Planned value is the part of the budget that is allocated to the amount of work that should have been completed in a period or several periods. It is derived from the project baseline (or project plan).

Both parameters must be denominated in the same unit – typically a currency unit (like \$) or man-days – and refer to the same period(s).

You have probably noted that both the EV and the PV definitions imply two options: they can either refer to a single period or multiple periods. While the basic calculation is basically identical for either case, the basis of the parameters would be different. This is further explained in the following sections.

### How Is the Period-by-Period Schedule Variance Calculated?

The calculation of the period-by-period or point-in-time schedule variance follows the previously introduced basic formula:

SV(period) = EV(period) – PV(period).

Earned value (EV) and planned value (PV) refer to a single period in this case.

### How Is the Cumulative Schedule Variance Calculated?

For the cumulative schedule variance, the basic formula is used with input values for multiple periods:

SV(cumulative) = EV(cumulative) – PV(cumulative)

or SV(cumulative) = Sum of SV(all periods),
where SV(all periods) refers to all point-in-time SVs of the periods in scope.

It is common in projects that the cumulative schedule variance is measured for the first to the most recent period. However, it can also be calculated for a different time frame, e.g. the 2nd to 5th period of a project, if this information is required.

## What Is the Meaning of the Calculated Schedule Variance Values?

Similar to other variance indicators in project management, the schedule variance comes with three potential value ranges that have their own respective meaning:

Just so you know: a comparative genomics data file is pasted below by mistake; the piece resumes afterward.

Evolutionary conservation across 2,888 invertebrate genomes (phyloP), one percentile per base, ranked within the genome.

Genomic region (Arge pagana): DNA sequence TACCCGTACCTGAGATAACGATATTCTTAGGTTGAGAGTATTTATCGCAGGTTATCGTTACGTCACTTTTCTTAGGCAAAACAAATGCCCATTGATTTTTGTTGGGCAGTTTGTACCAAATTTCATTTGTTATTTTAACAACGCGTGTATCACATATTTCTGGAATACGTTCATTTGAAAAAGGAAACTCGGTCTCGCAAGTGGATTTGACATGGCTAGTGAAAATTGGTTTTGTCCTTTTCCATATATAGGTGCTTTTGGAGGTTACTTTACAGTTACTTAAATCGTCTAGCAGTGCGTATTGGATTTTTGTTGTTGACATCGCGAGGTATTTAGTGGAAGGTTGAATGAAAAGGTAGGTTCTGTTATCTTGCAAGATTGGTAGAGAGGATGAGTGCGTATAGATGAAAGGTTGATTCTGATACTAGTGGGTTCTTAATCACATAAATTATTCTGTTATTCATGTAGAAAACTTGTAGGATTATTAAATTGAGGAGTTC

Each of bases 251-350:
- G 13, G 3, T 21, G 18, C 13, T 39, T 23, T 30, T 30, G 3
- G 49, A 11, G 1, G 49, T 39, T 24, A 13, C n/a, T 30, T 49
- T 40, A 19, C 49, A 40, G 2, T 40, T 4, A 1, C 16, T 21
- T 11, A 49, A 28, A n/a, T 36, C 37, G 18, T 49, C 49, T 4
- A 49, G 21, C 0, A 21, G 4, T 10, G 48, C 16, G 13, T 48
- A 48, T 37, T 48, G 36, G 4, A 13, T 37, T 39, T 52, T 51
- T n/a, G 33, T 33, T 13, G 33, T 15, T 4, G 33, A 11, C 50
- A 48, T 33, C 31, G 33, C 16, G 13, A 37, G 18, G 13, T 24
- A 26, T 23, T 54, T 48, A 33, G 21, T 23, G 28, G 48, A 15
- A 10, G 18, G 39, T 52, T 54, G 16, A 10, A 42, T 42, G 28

• A negative schedule variance (SV < 0) indicates that the project is behind the schedule, as earned value does not meet the planned value.
• A positive schedule variance (SV > 0) indicates that the earned value exceeds the planned value in the reference period(s), i.e. the project is ahead of the schedule.
• If the schedule variance is 0 this indicates that that the schedule baseline is met, i.e. the earned value is equal to the planned value.

Note that the values of the different types of SV may vary within the same project, depending on the reference period(s) that you have selected.

For instance, the SV of a single period can be negative while the cumulative schedule variance can as well be 0 or positive at the same time.

## Calculator for Schedule Variances (Period-by-Period or Cumulative SV)

You can use this calculator to determine the schedule variance of your project. The values can either refer to a single period or cumulative, depending on the type of input parameters (EV and PV) that you provide.

## Examples of Schedule Variance Calculation and Analysis

In the following 2 examples, we will guide you through the use and calculation of the schedule variance in certain project situations. You will find a corresponding example with identical EV and PV amounts in our article on the schedule performance index.

### Example 1: A Simple Calculation of Cumulative and Point in Time Schedule Variances